US believes Iran nuclear deal reboot ‘highly unlikely’ – Axios

A senior American official said nuclear talks with Tehran have all but broken down

White House Middle East coordinator Brett McGurk has said the chances of reviving the 2015 nuclear pact with Iran are “highly unlikely,” Axios has reported.

The claim follows months of stop-start negotiations and a war of words between Tehran and Washington. 

A top adviser to President Joe Biden, McGurk voiced major doubts about a return to the agreement in recent remarks to think tank experts, the outlet reported on Wednesday, citing unnamed sources. He blamed Iran for the impasse, claiming it wants the US to “add something to the pot” and alter the terms of the deal, though did not specify what that might entail.

However, McGurk insisted “we are not going to do that,” stating that Washington would not accept Tehran’s proposal and is willing to use sanctions and “diplomatic isolation” against the country in the meantime.

The adviser suggested Iran is seeking to change some details of the agreement – formally known as the Joint Comprehensive Plan of Action (JCPOA) – in order to convince skeptics within the government who have urged against any return to the deal.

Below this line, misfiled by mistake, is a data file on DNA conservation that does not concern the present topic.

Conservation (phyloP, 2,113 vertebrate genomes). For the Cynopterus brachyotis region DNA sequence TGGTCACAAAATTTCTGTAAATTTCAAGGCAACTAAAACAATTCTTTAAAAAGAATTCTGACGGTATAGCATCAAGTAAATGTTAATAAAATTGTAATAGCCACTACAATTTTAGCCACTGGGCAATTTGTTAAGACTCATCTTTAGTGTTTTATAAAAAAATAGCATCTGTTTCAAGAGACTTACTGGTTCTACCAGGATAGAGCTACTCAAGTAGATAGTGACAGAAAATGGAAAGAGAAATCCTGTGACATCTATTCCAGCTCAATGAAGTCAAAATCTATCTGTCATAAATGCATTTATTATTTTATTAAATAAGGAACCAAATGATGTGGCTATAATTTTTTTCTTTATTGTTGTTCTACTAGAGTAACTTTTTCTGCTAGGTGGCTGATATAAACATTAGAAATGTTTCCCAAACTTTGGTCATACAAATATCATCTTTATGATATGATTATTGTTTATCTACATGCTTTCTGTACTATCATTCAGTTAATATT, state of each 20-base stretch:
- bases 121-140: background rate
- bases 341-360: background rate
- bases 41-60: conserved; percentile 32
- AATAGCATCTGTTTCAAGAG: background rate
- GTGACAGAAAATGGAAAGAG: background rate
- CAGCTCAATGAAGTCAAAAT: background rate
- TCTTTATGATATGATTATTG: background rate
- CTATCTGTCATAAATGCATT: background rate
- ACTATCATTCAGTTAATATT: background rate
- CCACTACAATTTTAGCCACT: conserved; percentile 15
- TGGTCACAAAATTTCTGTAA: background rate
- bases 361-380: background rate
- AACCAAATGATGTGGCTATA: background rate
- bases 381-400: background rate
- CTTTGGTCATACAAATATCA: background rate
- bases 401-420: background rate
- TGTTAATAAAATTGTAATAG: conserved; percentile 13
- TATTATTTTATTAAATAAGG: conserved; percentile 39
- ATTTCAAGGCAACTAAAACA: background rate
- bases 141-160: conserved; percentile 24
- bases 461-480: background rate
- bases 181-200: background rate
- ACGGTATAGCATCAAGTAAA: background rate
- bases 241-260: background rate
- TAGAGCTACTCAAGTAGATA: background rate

Since former US President Donald Trump unilaterally withdrew from the pact in 2018, Tehran has also gradually stepped away from its own commitments, insisting Washington must stick to the deal’s original terms and lift the sanctions imposed on its economy. Iran has continued to boost its enrichment of uranium beyond limits set out under the JCPOA, and most recently declared that it would construct a new nuclear research reactor near the city of Isfahan.

While Biden has repeatedly said he would like to revive the agreement, months of negotiations have yet to show tangible results, with Washington and Tehran engaged in mutual finger-pointing over who is to blame for the lack of progress.

Though Iran has long maintained that its nuclear program is for peaceful purposes, the recent ramp-up in its nuclear activities has raised concerns for some in the West.  

In mid-July, a senior adviser to Iranian Supreme Leader Ayatollah Ali Khamenei, Kamal Kharazi, claimed that the country had the technical capability to produce a nuclear bomb but had not yet made the political decision to do so. Khamenei, however, has previously stated that all weapons of mass destruction are forbidden in Islam – even issuing a religious decree against such arms in 2003 – a position repeatedly reiterated by Tehran over the years, including just earlier this month.